Shutting down Windows properly before turning off the power to your computer is important.
Not doing so can result in data loss and corruption as files are left only partially written to disk. But just turning off the switch is unlikely to actually harm your hardware.
Surprisingly, a household or other area-wide power outage turns out to be a completely different, riskier issue.
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As I said, shutting down Windows properly before turning your computer off is important.
Windows often keeps things in memory (RAM) that you really want to have written to disk, and shutting down Windows gives it the opportunity to flush all that information to the hard drive. In addition, if you happen to turn off the power while Windows is writing something to the disk, you run the risk of corrupting files. In the simplest case, you may never notice. In the worst case, your system might become unbootable.
In extremely rare scenarios, hardware might be damaged by just turning off the power. USB flash drives, for instance, really need the equivalent of a “safely remove hardware” on shutdown. If they don’t get that, a poorly designed device could be damaged. I would hope that most are more resilient than that.
But actual hardware damage from turning off the power switch at the wrong time is extremely rare. More common are data-related errors, which, as you say, can be resolved in the absolute worst case with a format and reinstall.
So why is household power loss different?
Well, to be fair, many times it’s not. Power just … goes out, as if someone threw a switch. That’s pretty close to turning off the power as we discussed above.
Unfortunately, all too many times it’s nowhere near that clean.
A great example are windstorms we suffer in the Seattle area from time to time. As trees fall onto power lines, various things happen:
- Power “blinks” while the power grid automatically re-routes our power through other circuits, compensating for a supply line that has just broken.
- Power “browns out” as power lines begin to short or fall onto trees and other structures, where they make a partial connection. Brown-outs occur when voltage on the line falls to levels lower than the normal 120 volts we use here in the U.S.
- Power “surges” as power lines short with each other or fall onto other electrical equipment. A surge pushes the voltage above the normal 120 volts. Automated equipment is supposed to cut power when this happens, but the leading edge of the surge almost always makes it out to customers in some form.
- After any of the above, power may finally go out. It may go out suddenly, it may brown-out and go away, or it may go away in a sudden surge followed by darkness.
I use trees and a windstorm as an example here, since in our area most of the power distribution network to homes and businesses is above ground due to the distances involved. Even areas with primarily underground power distribution are still at risk, since the high-voltage feeds that bring power into your area are still typically above ground. And, of course, certainly other situations besides windstorms can cause power failures with all the symptoms I’ve described above.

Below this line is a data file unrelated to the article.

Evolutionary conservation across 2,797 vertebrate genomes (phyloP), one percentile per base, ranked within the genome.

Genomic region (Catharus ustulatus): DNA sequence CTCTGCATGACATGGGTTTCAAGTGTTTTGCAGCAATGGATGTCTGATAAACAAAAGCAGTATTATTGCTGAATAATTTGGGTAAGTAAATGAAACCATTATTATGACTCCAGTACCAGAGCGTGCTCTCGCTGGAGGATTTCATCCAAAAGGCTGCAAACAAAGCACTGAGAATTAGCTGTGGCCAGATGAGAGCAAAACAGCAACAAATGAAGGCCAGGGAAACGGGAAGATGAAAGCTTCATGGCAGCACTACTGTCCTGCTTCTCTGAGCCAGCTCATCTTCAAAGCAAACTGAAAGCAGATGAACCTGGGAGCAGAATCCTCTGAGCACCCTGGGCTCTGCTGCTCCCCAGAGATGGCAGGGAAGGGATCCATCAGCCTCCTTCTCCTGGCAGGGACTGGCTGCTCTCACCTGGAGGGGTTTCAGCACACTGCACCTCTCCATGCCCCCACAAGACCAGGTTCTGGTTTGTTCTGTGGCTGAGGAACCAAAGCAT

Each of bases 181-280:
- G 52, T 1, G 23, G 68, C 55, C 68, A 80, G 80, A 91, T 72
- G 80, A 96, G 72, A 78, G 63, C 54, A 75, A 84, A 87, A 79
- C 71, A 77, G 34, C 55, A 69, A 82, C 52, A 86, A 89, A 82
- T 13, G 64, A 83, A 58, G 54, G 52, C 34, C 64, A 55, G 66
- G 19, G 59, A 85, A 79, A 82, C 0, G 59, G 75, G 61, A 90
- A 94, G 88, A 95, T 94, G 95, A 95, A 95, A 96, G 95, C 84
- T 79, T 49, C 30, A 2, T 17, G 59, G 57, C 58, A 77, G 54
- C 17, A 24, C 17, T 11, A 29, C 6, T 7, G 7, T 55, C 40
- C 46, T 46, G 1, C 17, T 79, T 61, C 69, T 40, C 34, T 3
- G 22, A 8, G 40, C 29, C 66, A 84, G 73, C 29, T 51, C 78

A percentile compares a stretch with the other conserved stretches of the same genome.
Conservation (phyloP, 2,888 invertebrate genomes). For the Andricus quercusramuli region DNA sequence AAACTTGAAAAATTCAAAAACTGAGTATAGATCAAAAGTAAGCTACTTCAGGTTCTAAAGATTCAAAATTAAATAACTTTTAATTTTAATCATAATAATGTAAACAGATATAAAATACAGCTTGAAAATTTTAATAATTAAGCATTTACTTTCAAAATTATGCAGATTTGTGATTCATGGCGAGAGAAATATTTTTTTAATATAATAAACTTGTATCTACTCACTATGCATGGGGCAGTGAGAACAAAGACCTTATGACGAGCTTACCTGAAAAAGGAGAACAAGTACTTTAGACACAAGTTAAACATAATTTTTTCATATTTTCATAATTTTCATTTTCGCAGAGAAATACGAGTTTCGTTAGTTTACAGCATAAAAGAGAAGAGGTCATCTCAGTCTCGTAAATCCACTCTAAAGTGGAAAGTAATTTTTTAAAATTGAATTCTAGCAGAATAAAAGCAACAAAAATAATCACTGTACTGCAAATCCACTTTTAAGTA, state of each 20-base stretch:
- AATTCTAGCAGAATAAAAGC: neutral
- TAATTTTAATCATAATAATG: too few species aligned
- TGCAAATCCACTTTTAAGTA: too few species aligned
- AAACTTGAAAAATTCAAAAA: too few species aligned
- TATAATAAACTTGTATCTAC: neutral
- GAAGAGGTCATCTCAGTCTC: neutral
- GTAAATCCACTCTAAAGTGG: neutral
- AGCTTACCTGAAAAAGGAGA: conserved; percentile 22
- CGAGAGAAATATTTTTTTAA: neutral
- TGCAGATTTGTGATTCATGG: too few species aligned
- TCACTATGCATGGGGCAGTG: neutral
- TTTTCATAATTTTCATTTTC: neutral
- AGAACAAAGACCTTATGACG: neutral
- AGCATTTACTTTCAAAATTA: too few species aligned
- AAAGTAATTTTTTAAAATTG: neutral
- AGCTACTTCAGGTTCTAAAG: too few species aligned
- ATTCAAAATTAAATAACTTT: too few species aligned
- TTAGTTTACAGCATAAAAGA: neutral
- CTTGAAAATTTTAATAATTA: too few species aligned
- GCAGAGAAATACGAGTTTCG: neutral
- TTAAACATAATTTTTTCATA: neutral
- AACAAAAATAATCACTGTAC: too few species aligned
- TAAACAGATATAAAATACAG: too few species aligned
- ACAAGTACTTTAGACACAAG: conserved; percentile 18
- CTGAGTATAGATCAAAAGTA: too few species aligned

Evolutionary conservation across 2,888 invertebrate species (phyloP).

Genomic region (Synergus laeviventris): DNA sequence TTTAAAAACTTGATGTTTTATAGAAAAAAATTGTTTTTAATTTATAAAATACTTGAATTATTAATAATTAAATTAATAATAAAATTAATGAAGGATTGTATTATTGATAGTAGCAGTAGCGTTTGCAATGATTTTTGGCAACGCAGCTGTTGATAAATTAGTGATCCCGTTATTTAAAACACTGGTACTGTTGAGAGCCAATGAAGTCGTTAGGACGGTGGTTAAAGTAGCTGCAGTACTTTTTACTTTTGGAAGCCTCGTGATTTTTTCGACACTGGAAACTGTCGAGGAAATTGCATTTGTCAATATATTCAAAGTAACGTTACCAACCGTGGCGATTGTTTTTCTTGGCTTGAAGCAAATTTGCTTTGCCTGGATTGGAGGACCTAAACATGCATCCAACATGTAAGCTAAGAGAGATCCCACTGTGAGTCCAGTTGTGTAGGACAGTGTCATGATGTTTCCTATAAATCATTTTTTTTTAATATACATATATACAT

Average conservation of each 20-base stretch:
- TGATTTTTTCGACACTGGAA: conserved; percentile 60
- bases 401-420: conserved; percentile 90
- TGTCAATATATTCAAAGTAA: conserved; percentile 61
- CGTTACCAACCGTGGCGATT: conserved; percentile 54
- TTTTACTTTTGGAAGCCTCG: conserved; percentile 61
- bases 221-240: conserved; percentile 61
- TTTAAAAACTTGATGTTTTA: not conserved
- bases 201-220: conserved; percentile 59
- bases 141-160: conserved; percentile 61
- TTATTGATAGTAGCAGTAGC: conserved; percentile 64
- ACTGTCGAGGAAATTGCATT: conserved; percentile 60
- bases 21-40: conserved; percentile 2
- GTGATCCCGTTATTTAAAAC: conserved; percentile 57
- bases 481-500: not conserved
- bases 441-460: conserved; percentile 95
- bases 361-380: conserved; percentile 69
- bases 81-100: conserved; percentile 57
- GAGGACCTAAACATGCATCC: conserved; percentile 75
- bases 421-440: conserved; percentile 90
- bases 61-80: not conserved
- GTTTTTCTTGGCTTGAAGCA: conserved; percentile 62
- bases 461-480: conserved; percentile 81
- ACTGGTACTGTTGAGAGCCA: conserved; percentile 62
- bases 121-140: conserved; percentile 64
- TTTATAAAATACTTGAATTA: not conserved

Losing power due to a power outage is typically not nearly as “clean” as just turning off a switch.
Power loss protection
Consider your poor computer (or any electronic device) connected to power that’s browning out, surging, blinking, and more before it finally goes dark.
Some equipment can handle that mess.
Some equipment cannot.
In fact, a lone power surge can damage sensitive or just plain cheap equipment.
So, what do you do?
I have two recommendations, depending on how frequently you experience power problems in your location.
- Surge protectors. Note that a “power strip” is not necessarily a surge protector. A power strip merely distributes power to multiple outlets, while a surge protector includes additional circuitry to automatically and cleanly cut power in the case of a power surge.
- Uninterruptible power supplies. UPSs are usually large batteries with the circuitry to continue to provide backup power if the primary power source fails. As a side effect, they typically include power “conditioning”, which can eliminate temporary drops, surges, and brownouts. In the worse case they simply switch to battery backup if the incoming power becomes too unstable.
What you need depends on your situation. Sort of.
There’s no reason not to use a surge protector. They’re inexpensive insurance. All of your desktops, most printers, and other equipment should be connected to power through a surge protector.
If you experience frequent power problems, or if your computer is particularly sensitive or critical, then getting a UPS and connecting through that makes a lot of sense.
Laptops and equipment that use power “bricks” that convert from household voltage to something lower typically don’t need any special treatment. Connecting through a surge protector doesn’t hurt. Connecting a laptop (which in a sense has its own form of “battery backup”) through a UPS is somewhat pointless, and would add an unnecessary drain on the UPS’s battery if the power went out.
In my case, my computers are connected through surge protectors, and a subset of my networking equipment is connected to a UPS. My laptops, of course, will run on their internal batteries in case of a power failure. I simply make sure that the modem, router, and wireless access point all have backup power from the UPS. This allows me to stay online for a few hours before the battery runs out.